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PainSci » bibliography » Dear et al 2015
Tags: neck, IT band pain, back pain, patellar pain, shin pain, plantar fasciitis, site news, education, head/neck, spine, knee, leg, limbs, pain problems, overuse injury, injury, running, exercise, self-treatment, treatment, tendinitis, arthritis, aging, patellofemoral joint, foot

Three pages on PainSci cite Dear 2015: 1. The Complete Guide to IT Band Syndrome2. The Complete Guide to Neck Pain & Cricks3. Complete Guide to Frozen Shoulder

PainSci commentary on Dear 2015: ?This page is one of thousands in the bibliography. It is not a general article: it is focused on a single scientific paper, and it may provide only just enough context for the summary to make sense. Links to other papers and more general information are provided wherever possible.

Researchers tested a series of web-based pain management tutorials on a group of adults who had been suffering symptoms for more than six months. Regardless of how much contact the patients had with clinicians, they all experienced significant reductions in disability, anxiety, and average pain levels at the end of the eight-week experiment as well as three months down the line. The authors conclude, fairly I think, “While face-to-face pain management programs are important, many adults with chronic pain can benefit from programs delivered via the internet, and many of them do not need a lot of contact with a clinician in order to benefit.”

It’s hard to imagine study results any more in harmony with my business model. 😃 And so it’s important to note that I have scrutinized the methodology rather carefully to make sure I’m not just cherry-picking a conclusion I like. I have read the whole paper; it’s not a simple study, and as a non-statistician I cannot be absolutely certain there’s no glaring jiggery-pokery here. However, it is an essentially sound trial design, adequately powered and making meaningful comparisons and doing the math in the right way (“ANOVA”), avoiding one of the most notorious statistical errors in research (this alone puts it well ahead of the pack). Also, it’s hardly an extraordinary claim.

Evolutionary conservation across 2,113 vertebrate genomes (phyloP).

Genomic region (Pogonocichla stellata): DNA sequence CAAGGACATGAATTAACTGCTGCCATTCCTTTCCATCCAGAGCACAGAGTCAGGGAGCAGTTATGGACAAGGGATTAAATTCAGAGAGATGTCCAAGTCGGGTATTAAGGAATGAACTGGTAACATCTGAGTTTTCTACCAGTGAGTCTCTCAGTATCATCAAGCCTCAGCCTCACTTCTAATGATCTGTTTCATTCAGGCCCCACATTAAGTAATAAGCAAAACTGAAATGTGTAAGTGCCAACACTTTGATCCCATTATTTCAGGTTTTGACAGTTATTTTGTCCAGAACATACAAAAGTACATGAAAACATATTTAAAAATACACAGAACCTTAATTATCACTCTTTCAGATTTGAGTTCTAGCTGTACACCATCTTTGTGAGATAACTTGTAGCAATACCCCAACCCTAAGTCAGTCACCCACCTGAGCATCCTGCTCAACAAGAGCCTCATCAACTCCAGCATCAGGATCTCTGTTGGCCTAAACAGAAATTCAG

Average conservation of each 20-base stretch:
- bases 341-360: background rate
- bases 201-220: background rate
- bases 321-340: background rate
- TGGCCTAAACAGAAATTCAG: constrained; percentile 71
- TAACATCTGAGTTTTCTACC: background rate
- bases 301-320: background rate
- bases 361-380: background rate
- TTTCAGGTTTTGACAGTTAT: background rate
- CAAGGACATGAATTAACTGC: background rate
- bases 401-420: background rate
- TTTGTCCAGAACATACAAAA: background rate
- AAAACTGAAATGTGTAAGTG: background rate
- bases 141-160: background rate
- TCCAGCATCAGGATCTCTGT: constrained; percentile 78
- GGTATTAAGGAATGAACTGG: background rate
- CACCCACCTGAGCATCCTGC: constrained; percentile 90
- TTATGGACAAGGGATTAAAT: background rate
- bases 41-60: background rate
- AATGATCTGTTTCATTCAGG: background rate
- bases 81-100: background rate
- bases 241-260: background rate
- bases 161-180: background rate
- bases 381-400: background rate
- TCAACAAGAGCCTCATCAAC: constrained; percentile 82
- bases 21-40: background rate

The full text is available for anyone with the skills to “check my work,” and of course I invite any criticism of my endorsement of this trial.

~ Paul Ingraham

original abstract Abstracts here may not perfectly match originals, for a variety of technical and practical reasons. Some abstacts are truncated for my purposes here, if they are particularly long-winded and unhelpful. I occasionally add clarifying notes. And I make some minor corrections.

The present study evaluated an internet-delivered pain management program, the Pain Course, when provided with different levels of clinician support. Participants (n = 490) were randomised to one of four groups: (1) Regular Contact (n = 143), (2) Optional Contact (n = 141), (3) No Contact (n = 131), and (4) a treatment-as-usual Waitlist-Control Group (n = 75). The treatment program was based on the principles of cognitive behaviour therapy (CBT) and comprised 5 internet-delivered lessons provided over 8 weeks. The three Treatment Groups reported significant improvements (between-groups Cohen's d; avg. reduction) in disability (ds ≥ 0.50; avg. reduction ≥ 18%), anxiety (ds ≥ .44; avg. reduction ≥ 32%), depression (ds ≥ 0.73; avg. reduction ≥ 36%) and average pain (ds ≥ 0.30; avg. reduction ≥ 12%) immediately post-treatment, which were sustained at or further improved to 3-month follow-up. High treatment completion rates and levels of satisfaction were reported and no marked or consistent differences were observed between the Treatment Groups. The mean clinician time per participant was 67.69 minutes (SD = 33.50), 12.85 minutes (SD = 24.61) and 5.44 minutes (SD = 12.38) for those receiving regular contact, the option of contact and no clinical contact, respectively. These results highlight the very significant public health potential of carefully designed and administered internet-delivered pain management programs and indicate that these programs can be successfully administered with several levels of clinical support.

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